Washington DC Executive Coaching ~ What is executive coaching?
In Washington DC Executive Coaching is often sought. Many corporate and educational leaders are deeply invested in their work-life. They frequently ask, “What is executive coaching?” What are the benefits of this kind of consultation?
For corporate, organizational and educational leaders executive coaching can be helpful in several ways. For instance, it can help you to:
- Effectively manage your boss.
- Successfully manage your subordinates.
- Lead your team.
- Collaborate with your colleagues.
- Build an atmosphere of respect and trust.
- Pursue a promotion.
- Strengthen workplace morale.
- Improve your organizational culture.
- Work with challenging bosses and colleagues.
- Build diverse teams for competitive advantage.
- Create an atmosphere of inclusivity, social equity and inclusion.
- Address workplace conflicts.
- Deal with other workplace challenges.
- Understand and manage organizational dysfunction.
- Find a job with a better fit.
- Develop and implement your entrepreneurial ideas.
To learn more about my approach to executive coaching read my nationally-syndicated, Washington Business Journal Column, “Corporations on the Couch”. These columns address corporate, organizational and educational dynamics. In addition, my Washington Post articles, below, examine career and work-life challenges.
Washington Business Journal Column, “Corporations on the Couch”
The Washington Business Journal editor asked me what one tips I’d give to someone starting a new business or position. Here’s what I had to say:
Chalk it up to Experience: Small business experts teach you a thing about questions you should be asking,
“Be specific: Lynn Friedman, Corporations on the Couch columnist, wants to think about failure: “Before embarking in a new business, envision a perfect outcome in which you have achieved all your goals, successfully.
Describe it in detail. Include products and services, profits, number of employees and an array of business considerations. Also think about the impact you’d like to make and the recognition you’d like to get.
‘Ask yourself, ‘What are the benefits of success?’ Then, ask, ‘What are the advantages of failure?’ Tune into the inhibitions that you may have about success: Will it strain certain relationships? Alter your role in your family? Change how you see yourself?’
‘Take stock of both the advantages of success and, baffling enough, the advantages of failure.’”
In short, this comment urges you to think about the downside to success.
“Corporation on the Couch” columns on Executive Coaching
Corporate and Organizational Dysfunction
These columns address corporate dysfunction. First, they explore how organizational dynamics often, inadvertently, reinforce organizational and individual dysfunction. Second, they describe how these difficulties can be overcome. Third, they address steps leaders can take to build healthy organizations.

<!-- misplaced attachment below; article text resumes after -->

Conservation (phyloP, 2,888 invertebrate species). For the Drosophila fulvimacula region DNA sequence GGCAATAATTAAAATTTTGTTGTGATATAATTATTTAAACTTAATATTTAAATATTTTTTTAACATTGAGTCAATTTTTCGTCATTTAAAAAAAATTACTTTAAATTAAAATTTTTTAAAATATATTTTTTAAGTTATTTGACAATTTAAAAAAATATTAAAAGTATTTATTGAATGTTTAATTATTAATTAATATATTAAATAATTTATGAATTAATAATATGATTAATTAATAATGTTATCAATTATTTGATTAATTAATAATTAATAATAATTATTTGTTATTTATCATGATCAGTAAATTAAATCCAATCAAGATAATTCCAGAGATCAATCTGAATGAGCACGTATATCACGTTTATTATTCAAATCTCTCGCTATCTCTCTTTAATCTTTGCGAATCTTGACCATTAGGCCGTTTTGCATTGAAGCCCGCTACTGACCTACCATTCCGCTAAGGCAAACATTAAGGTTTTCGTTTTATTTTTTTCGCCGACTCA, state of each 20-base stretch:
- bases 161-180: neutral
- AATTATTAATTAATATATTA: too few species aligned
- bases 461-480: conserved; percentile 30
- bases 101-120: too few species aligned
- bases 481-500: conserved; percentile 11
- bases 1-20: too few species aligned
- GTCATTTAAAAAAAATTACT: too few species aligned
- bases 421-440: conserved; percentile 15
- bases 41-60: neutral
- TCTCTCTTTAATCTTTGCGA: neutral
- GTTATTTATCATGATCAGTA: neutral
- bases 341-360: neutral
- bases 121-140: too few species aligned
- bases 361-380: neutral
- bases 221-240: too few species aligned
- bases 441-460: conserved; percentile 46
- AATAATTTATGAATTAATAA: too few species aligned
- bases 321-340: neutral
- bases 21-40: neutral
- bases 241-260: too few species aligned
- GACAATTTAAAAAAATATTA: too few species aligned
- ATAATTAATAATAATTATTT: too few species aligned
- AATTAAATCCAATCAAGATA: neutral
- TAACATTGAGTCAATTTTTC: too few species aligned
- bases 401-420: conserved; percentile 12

- To Erase Corporate Dysfunction, Assess and Address – Many corporate, organizational & educational settings are dysfunctional. Why do organizations become (and stay) dysfunctional? How can you understand this? How can you effectively work to overcome it?
- Difficult staffers out, that’s all anyone can talk about – When you fire an incompetent employee, staff members may be relieved. However, they still grieve and they still worry. Here’s why. (And here’s how you can address it!)
- Errant employees are a window into your culture – When employees don’t do their job, others work around them and pick up the slack. Therefore, before firing errant employees it’s important to consider each person’s role in this, albeit inadvertent, cover-up. This column explores the kinds of factors that may be at play.
- Diagnose before treating HR woes – Prior to addressing Human Resource difficulties it’s important to do a careful assessment of the nature of these organizational difficulties.
Dealing with a Difficult Boss
How do you deal with a difficult boss? Here are some tips on how to protect yourself while dealing with troubling bosses.
- A turncoat boss requires special care – Your boss isn’t a man of his word. He’s unreliable and dishonest. For this reason, it’s important to understand his untrustworthy behavior and to learn how you might work effectively with him.
- Needy bosses and the employees who need a break – Needy bosses can make inappropriate demands. Yet, setting limits with them can be extremely tricky. How do you understand and deal with their inappropriate demands? What steps can you take to effectively handle the situation